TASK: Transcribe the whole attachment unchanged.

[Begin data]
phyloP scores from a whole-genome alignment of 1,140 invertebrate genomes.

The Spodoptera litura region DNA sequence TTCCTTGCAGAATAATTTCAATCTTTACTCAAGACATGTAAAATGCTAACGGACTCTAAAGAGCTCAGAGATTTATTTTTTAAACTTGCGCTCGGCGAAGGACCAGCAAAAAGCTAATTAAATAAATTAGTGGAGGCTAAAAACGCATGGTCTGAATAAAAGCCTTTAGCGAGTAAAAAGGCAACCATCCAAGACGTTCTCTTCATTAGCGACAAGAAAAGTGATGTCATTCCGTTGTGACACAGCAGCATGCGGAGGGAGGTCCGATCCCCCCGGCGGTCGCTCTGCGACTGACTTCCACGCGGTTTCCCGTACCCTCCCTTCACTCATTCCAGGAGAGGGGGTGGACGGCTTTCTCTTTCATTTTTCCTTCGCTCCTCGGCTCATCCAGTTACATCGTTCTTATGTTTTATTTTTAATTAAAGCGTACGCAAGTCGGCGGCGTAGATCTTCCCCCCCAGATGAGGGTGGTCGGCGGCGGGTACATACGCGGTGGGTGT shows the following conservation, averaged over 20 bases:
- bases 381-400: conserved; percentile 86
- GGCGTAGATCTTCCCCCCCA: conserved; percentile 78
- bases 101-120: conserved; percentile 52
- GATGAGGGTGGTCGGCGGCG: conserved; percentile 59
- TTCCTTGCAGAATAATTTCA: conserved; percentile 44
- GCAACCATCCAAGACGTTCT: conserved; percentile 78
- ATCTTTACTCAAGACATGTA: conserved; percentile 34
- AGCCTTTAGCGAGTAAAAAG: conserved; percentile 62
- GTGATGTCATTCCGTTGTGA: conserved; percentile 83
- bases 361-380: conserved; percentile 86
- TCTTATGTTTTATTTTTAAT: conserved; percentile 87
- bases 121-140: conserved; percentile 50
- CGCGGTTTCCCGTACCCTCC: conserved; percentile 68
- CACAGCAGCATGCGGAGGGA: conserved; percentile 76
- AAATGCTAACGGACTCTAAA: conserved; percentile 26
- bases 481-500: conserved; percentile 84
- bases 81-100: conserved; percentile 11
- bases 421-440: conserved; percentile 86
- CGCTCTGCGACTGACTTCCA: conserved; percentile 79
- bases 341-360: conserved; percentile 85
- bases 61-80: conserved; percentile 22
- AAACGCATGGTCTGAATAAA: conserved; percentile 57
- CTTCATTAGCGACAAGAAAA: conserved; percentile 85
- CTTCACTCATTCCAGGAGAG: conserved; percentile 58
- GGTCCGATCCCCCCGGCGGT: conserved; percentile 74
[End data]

phyloP scores from a whole-genome alignment of 1,140 invertebrate genomes.

The Spodoptera litura region DNA sequence TTCCTTGCAGAATAATTTCAATCTTTACTCAAGACATGTAAAATGCTAACGGACTCTAAAGAGCTCAGAGATTTATTTTTTAAACTTGCGCTCGGCGAAGGACCAGCAAAAAGCTAATTAAATAAATTAGTGGAGGCTAAAAACGCATGGTCTGAATAAAAGCCTTTAGCGAGTAAAAAGGCAACCATCCAAGACGTTCTCTTCATTAGCGACAAGAAAAGTGATGTCATTCCGTTGTGACACAGCAGCATGCGGAGGGAGGTCCGATCCCCCCGGCGGTCGCTCTGCGACTGACTTCCACGCGGTTTCCCGTACCCTCCCTTCACTCATTCCAGGAGAGGGGGTGGACGGCTTTCTCTTTCATTTTTCCTTCGCTCCTCGGCTCATCCAGTTACATCGTTCTTATGTTTTATTTTTAATTAAAGCGTACGCAAGTCGGCGGCGTAGATCTTCCCCCCCAGATGAGGGTGGTCGGCGGCGGGTACATACGCGGTGGGTGT shows the following conservation, averaged over 20 bases:
- bases 381-400: conserved; percentile 86
- GGCGTAGATCTTCCCCCCCA: conserved; percentile 78
- bases 101-120: conserved; percentile 52
- GATGAGGGTGGTCGGCGGCG: conserved; percentile 59
- TTCCTTGCAGAATAATTTCA: conserved; percentile 44
- GCAACCATCCAAGACGTTCT: conserved; percentile 78
- ATCTTTACTCAAGACATGTA: conserved; percentile 34
- AGCCTTTAGCGAGTAAAAAG: conserved; percentile 62
- GTGATGTCATTCCGTTGTGA: conserved; percentile 83
- bases 361-380: conserved; percentile 86
- TCTTATGTTTTATTTTTAAT: conserved; percentile 87
- bases 121-140: conserved; percentile 50
- CGCGGTTTCCCGTACCCTCC: conserved; percentile 68
- CACAGCAGCATGCGGAGGGA: conserved; percentile 76
- AAATGCTAACGGACTCTAAA: conserved; percentile 26
- bases 481-500: conserved; percentile 84
- bases 81-100: conserved; percentile 11
- bases 421-440: conserved; percentile 86
- CGCTCTGCGACTGACTTCCA: conserved; percentile 79
- bases 341-360: conserved; percentile 85
- bases 61-80: conserved; percentile 22
- AAACGCATGGTCTGAATAAA: conserved; percentile 57
- CTTCATTAGCGACAAGAAAA: conserved; percentile 85
- CTTCACTCATTCCAGGAGAG: conserved; percentile 58
- GGTCCGATCCCCCCGGCGGT: conserved; percentile 74